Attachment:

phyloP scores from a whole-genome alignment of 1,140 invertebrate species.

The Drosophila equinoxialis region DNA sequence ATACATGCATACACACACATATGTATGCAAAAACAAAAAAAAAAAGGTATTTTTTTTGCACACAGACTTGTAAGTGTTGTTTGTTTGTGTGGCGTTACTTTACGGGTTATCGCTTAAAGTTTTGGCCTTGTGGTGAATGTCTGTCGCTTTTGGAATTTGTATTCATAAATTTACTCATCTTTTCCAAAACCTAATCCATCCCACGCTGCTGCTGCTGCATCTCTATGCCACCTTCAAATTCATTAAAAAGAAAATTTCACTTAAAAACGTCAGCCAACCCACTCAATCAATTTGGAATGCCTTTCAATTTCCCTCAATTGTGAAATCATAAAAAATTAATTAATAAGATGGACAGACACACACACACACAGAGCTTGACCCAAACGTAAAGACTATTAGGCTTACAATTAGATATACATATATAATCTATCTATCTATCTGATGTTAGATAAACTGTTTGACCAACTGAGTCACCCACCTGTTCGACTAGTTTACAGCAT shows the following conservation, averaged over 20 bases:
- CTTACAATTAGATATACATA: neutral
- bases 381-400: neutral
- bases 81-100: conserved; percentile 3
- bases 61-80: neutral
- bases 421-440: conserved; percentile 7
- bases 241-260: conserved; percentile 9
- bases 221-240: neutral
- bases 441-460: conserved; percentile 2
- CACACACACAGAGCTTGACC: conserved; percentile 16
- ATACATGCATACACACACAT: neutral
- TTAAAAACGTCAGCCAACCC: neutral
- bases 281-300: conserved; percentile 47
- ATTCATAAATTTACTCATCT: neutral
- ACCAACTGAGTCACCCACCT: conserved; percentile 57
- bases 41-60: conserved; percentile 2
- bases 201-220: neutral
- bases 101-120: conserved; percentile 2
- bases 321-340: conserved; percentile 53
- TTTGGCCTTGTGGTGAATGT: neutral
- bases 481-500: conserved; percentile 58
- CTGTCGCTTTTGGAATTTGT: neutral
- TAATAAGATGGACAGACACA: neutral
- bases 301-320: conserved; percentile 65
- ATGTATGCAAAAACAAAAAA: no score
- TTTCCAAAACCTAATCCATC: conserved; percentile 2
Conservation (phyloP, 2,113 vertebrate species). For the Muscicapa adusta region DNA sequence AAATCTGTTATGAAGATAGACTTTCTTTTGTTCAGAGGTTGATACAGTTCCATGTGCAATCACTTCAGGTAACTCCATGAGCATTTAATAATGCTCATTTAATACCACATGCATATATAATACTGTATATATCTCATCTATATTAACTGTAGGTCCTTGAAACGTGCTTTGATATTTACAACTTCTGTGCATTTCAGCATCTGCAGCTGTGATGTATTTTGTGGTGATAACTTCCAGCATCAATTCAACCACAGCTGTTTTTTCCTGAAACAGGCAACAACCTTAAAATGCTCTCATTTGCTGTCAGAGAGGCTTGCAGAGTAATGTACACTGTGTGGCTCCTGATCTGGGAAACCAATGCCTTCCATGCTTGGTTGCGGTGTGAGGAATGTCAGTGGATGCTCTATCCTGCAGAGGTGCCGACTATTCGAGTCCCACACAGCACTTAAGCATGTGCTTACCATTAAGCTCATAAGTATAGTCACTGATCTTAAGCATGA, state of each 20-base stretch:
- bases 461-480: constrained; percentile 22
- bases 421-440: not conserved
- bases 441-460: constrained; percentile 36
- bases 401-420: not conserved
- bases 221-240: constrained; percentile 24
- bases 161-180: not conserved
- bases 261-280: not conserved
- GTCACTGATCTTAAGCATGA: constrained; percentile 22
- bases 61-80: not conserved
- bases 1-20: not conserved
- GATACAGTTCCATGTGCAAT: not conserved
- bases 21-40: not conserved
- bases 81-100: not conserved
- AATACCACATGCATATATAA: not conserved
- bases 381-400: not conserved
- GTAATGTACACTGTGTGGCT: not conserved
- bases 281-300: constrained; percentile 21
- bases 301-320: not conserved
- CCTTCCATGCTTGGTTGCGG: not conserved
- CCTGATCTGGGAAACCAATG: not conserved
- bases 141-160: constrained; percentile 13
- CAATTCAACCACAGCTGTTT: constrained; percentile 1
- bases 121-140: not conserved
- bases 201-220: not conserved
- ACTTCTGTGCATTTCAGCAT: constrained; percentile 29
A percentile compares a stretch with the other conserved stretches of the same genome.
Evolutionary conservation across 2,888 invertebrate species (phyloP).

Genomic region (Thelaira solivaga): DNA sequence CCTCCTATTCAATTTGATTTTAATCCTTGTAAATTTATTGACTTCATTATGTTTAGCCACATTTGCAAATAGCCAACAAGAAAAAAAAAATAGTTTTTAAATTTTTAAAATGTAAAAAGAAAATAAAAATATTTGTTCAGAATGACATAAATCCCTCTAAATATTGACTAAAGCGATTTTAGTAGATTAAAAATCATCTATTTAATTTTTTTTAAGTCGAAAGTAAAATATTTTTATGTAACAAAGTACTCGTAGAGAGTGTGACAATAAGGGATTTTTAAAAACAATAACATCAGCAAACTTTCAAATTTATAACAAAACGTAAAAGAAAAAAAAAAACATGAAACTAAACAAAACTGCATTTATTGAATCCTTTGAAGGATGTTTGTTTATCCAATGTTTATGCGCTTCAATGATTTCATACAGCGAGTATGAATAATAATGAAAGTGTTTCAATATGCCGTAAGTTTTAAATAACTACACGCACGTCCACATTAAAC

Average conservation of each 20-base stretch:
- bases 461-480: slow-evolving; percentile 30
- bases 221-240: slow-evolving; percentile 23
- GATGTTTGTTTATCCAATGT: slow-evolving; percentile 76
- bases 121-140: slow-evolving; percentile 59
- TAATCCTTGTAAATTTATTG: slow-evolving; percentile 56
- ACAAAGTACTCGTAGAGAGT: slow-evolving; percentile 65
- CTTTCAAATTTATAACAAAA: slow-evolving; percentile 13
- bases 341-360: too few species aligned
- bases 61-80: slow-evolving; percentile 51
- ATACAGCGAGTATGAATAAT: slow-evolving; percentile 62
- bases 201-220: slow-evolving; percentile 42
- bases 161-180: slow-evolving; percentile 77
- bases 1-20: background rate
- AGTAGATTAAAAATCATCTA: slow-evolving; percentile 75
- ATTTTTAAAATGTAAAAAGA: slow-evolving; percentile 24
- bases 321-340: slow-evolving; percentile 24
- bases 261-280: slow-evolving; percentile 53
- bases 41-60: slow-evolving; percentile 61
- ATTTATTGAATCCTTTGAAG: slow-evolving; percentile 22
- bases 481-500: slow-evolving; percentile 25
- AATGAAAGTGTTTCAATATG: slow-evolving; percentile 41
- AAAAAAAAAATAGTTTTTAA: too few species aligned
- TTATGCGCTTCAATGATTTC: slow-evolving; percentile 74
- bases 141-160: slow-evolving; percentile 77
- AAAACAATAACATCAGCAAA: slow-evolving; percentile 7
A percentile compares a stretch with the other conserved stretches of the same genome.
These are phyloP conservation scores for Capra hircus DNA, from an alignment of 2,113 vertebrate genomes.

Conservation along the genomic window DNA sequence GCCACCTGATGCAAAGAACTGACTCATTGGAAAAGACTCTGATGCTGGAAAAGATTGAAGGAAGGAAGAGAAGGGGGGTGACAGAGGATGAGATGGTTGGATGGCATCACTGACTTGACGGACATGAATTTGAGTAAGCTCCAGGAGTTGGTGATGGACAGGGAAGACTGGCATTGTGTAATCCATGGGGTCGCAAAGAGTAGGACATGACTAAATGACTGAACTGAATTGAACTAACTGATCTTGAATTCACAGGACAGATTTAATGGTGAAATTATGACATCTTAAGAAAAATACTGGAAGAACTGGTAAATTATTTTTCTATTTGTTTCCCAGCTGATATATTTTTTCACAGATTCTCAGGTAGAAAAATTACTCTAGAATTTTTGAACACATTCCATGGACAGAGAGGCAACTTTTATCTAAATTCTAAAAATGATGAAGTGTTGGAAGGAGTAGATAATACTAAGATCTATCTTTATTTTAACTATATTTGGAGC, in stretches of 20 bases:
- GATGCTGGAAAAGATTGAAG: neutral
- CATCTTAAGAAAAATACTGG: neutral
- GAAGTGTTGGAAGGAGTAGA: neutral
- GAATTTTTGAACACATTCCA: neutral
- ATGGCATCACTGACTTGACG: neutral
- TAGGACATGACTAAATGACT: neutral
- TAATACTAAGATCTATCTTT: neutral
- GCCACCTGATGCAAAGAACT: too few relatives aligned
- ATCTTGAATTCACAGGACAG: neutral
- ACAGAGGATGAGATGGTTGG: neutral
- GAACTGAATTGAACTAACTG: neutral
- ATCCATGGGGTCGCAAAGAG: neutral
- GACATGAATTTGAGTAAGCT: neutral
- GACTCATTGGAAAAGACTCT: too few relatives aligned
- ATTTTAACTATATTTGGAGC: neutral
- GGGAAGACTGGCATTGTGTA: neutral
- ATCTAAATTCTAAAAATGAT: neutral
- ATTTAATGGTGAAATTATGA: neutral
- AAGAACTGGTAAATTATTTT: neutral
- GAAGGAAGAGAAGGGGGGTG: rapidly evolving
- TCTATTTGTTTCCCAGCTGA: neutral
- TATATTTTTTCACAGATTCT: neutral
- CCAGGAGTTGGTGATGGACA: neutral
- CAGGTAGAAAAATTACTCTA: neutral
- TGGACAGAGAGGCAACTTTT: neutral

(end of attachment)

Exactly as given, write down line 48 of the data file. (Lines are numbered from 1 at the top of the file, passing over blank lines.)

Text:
- CCTGATCTGGGAAACCAATG: not conserved